Will this year’s 65th annual Grammy Awards spotlight Adele vs. Beyoncé part deux?
Will Harry Styles swoop in and grab a little love for “Harry’s House”?
Will Kendrick Lamar benefit from a series of split votes?
And, most important, will ABBA win its inaugural Grammy, 40 years after their disco-defining peak?
The last one is a confident no, given the competition the Swedes face in the coveted album of the year category. (Also, really, Grammys, you wait until now to nominate them? We’d argue “Dancing Queen” and “Waterloo” should have won all of the Grammys in the ‘70s.)
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But as ridiculous as a smattering of the nominees is for the ceremony – DJ Khaled hardly belongs on the radio, never mind in a prestigious lineup for a trophy – there remains a refreshing scope of diversity, with Bad Bunny, Lizzo and Steve Lacy in line for possible kudos as well.
We’ll learn the victors Sunday when the Grammys, hosted for the third time by Trevor Noah, air live on CBS and Paramount+ (8 p.m. ET/5 PT) from the Crypto.com Arena, formerly the Staples Center, in Los Angeles.
Here are our predictions in the top categories.
Who will win album of the year?
- “Voyage,” ABBA.
- “30,” Adele.
- “Un Verano Sin Ti,” Bad Bunny.
- “Renaissance,” Beyoncé.
- “Good Morning Gorgeous” (Deluxe), Mary J. Blige.
- “In These Silent Days,” Brandi Carlile.
- “Music of the Spheres,” Coldplay.
- “Mr. Morale & The Big Steppers,” Kendrick Lamar.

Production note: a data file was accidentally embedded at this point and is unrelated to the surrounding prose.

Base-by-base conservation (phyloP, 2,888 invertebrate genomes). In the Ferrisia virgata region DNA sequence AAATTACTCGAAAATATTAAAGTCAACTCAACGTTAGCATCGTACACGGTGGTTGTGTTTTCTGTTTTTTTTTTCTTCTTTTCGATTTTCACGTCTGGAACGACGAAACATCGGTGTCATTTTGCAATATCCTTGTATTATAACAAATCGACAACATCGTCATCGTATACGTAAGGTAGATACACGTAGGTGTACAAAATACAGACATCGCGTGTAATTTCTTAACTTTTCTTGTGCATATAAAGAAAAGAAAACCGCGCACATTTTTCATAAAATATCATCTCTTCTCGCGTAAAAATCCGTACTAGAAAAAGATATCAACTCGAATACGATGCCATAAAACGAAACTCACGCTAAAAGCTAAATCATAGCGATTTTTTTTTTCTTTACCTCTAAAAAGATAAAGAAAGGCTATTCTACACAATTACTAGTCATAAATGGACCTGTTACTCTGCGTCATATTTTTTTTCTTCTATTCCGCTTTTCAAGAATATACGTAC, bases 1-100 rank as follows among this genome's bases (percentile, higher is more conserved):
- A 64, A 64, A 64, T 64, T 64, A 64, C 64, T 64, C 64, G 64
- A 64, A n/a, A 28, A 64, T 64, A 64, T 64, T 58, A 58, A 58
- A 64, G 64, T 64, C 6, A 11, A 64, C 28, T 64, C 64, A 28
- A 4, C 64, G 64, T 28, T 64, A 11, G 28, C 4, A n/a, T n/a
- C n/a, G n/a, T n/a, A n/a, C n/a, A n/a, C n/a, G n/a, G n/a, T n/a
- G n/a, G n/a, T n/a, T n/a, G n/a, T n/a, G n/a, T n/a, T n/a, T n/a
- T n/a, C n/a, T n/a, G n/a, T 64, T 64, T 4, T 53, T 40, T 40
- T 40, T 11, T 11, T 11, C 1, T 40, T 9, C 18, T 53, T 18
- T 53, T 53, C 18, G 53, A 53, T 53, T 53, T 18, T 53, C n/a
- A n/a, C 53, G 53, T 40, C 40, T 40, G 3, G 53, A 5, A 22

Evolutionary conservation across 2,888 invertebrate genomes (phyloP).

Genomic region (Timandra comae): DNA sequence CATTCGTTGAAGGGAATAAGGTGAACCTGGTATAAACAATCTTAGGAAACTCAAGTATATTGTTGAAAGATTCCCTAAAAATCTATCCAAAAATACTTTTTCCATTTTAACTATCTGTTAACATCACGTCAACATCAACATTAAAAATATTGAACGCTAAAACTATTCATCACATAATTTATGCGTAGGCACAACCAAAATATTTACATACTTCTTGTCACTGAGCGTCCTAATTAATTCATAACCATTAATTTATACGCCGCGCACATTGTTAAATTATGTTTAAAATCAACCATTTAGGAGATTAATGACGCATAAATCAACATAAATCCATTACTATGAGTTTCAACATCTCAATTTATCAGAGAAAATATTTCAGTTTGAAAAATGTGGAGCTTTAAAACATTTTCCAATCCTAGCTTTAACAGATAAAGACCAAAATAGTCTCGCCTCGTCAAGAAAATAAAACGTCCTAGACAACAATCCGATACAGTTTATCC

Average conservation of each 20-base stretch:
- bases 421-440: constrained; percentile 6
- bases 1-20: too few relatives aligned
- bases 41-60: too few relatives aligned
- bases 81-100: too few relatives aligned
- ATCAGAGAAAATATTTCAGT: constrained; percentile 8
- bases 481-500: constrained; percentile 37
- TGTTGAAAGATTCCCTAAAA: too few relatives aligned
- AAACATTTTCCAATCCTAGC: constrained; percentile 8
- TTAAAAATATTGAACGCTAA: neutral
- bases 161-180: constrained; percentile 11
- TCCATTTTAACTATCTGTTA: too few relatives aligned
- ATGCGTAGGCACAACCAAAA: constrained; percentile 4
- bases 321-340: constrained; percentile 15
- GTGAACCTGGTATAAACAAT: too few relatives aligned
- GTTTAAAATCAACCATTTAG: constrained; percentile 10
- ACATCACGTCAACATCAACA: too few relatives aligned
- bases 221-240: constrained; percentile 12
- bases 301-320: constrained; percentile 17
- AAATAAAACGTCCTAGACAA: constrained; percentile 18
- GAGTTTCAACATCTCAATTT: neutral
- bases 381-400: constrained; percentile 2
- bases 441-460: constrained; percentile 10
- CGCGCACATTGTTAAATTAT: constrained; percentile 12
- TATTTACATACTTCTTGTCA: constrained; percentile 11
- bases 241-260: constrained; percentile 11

- “Special,” Lizzo.
- “Harry’s House,” Harry Styles.
Who will win: Beyoncé, “Renaissance.”
Who should win: Beyoncé, “Renaissance.”
While history would be made if Bad Bunny snuck in with a win for the first all-Spanish language album nominated in the top category, this one is a three-way tug of war among Beyoncé, Adele and Styles.
“Harry’s House” dazzled with its explorative musical zigzags and heartfelt lyrics, while Adele’s “30,” released too late in 2021 to vie in last year’s awards, bled from her emotional wounds. But Beyoncé’s “Renaissance” is rightfully being hailed as the benchmark in a career already studded with greatness. It’s a musical stew of hip-hop, soul and dancehall (and a well-placed nod to Donna Summer) that unabashedly celebrates hedonism, sex and self-worth.
Grammy voters will also see this as an opportunity to repent for bestowing the album of the year award to Adele’s “25” over Bey’s “Lemonade” five years ago. Not that Adele wasn’t deserving, but even the British songbird herself proclaimed “Lemonade” the album of the year.
Who will win record of the year?
- “Don’t Shut Me Down,” ABBA.
- “Easy on Me,” Adele.
- “Break My Soul,” Beyoncé.
- “Good Morning Gorgeous,” Mary J. Blige.
- “You and Me on the Rock,” Brandi Carlile featuring Lucius.
- “Woman,” Doja Cat.
- “Bad Habit,” Steve Lacy.
- “The Heart Part 5,” Kendrick Lamar.
- “About Damn Time,” Lizzo.
- “As It Was,” Harry Styles.
Who will win: Harry Styles, “As It Was.”
Who should win: Harry Styles, “As It Was.”
So much of his “Harry’s House” album is award-worthy – from the quirky pop and funky horns of “Music for a Sushi Restaurant” to the romantic soulful strut of “Late Night Talking.”